Many vendors claim to handle complex consolidations, but there are several significant
differences between the underlying engine that is needed to run financial aggregation and the engine used to run straight aggregation or simple consolidations. Any vendor that uses Microsoft Analysis Services, Oracle Essbase, Cognos, TM1, SAP Hanna or a similar straight aggregation engine will face numerous challenges to address core financial consolidation requirements. Let’s examine this more closely.
Why it matters for finance success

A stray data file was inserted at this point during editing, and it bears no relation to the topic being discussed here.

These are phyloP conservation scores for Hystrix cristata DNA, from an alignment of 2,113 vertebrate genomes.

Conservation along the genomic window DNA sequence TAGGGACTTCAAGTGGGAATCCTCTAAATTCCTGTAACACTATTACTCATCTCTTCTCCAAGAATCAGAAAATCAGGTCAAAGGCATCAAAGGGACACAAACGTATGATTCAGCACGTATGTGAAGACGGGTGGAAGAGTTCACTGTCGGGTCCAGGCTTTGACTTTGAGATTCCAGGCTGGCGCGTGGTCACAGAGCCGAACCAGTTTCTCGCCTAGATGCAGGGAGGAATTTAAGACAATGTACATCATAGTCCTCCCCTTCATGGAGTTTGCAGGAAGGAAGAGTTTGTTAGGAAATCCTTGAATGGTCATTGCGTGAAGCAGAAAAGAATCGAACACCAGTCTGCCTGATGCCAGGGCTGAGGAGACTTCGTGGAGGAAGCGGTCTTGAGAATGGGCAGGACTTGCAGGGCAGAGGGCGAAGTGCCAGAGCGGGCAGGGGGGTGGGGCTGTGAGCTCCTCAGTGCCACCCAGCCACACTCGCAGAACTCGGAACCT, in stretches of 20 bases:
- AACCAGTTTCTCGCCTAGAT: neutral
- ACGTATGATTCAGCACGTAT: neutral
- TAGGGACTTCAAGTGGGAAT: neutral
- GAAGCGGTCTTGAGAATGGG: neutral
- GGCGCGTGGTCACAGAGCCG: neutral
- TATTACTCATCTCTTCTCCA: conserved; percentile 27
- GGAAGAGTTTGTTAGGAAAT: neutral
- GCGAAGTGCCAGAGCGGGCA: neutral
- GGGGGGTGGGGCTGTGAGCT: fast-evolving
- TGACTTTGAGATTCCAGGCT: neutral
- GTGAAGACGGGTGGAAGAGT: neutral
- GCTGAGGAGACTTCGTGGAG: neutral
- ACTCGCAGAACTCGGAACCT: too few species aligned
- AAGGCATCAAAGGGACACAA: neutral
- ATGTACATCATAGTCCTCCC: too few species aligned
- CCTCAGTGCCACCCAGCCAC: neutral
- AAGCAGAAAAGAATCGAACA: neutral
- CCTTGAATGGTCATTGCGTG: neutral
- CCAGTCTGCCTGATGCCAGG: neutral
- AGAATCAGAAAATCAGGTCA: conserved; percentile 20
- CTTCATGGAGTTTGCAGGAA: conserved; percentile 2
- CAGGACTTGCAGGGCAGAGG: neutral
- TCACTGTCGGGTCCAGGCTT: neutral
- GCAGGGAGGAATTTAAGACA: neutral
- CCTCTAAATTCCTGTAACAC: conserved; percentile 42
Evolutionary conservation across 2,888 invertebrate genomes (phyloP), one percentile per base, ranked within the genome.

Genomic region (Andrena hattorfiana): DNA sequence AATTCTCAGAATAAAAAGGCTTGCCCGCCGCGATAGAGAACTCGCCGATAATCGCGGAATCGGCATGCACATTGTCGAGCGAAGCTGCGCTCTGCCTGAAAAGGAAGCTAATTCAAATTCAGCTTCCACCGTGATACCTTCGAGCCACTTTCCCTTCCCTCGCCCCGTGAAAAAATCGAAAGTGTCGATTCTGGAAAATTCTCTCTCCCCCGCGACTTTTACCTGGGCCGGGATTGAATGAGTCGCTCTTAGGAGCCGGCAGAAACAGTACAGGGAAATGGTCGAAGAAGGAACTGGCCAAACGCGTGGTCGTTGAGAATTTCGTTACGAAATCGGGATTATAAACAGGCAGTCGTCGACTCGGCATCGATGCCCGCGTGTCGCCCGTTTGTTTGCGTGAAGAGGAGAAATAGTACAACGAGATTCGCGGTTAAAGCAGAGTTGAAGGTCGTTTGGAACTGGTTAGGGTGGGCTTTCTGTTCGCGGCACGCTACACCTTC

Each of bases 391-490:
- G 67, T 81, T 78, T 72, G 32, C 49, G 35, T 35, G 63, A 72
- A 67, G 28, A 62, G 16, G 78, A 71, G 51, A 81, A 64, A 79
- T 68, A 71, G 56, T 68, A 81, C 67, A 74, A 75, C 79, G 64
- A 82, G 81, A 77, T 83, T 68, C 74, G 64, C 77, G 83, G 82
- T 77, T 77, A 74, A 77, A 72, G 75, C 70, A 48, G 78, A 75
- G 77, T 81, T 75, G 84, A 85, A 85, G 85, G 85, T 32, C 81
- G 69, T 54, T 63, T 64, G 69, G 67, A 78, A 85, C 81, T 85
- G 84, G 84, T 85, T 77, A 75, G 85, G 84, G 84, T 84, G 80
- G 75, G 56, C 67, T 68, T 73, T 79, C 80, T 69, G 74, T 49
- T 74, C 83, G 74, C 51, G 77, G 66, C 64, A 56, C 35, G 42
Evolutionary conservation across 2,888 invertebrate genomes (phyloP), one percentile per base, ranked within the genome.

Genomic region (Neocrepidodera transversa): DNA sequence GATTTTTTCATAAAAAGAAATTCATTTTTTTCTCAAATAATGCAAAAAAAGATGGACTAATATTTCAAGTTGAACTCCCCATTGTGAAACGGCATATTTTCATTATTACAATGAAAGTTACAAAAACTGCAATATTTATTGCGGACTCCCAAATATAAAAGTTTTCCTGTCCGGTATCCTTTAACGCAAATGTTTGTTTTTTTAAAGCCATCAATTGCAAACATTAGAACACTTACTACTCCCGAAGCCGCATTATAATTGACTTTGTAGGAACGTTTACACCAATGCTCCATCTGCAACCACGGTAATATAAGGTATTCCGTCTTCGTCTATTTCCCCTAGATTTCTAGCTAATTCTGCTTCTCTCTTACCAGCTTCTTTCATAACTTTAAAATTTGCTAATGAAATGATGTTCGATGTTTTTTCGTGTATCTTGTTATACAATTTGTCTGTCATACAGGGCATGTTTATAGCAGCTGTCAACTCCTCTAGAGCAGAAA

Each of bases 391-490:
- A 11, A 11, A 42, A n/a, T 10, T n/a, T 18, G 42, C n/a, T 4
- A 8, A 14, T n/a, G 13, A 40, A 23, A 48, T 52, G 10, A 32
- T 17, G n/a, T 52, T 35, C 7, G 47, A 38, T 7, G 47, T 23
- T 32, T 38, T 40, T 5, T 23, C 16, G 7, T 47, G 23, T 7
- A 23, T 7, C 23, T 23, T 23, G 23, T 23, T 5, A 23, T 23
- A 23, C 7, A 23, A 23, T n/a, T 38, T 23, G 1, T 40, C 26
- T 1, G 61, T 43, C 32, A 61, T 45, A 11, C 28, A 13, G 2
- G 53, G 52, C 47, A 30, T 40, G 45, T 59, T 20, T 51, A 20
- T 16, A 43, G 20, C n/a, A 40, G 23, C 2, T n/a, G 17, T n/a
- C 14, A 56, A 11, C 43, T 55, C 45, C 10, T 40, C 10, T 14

Straight aggregation engines are not designed for the complexities of financial consolidation, currency translation, partial ownership, inter-company eliminations, journal adjustments, consolidation status, and cash flow algorithms. While they support some ability to manipulate data, a financial engine must provide complete flexibility down to the individual data cell with how numbers are conditionally calculated, adjusted, or audited. A financial engine also requires the ability to perform different calculations of an entity’s data based on its multiple positions within the same or alternate hierarchy. The auditing of data for each step in the process of how an entity is calculated, adjusted, translated, factored, and eliminated into each of its multiple parent entities can only be accomplished by a purpose-built financial engine. A straight aggregation engine isn’t designed for calculations that vary by parent or other complexities related to managing the financial consolidation process. Attempting to deliver all of these requirements on top of a straight aggregation engine is unsustainable and it can cripple a large organization with any amount of financial complexity.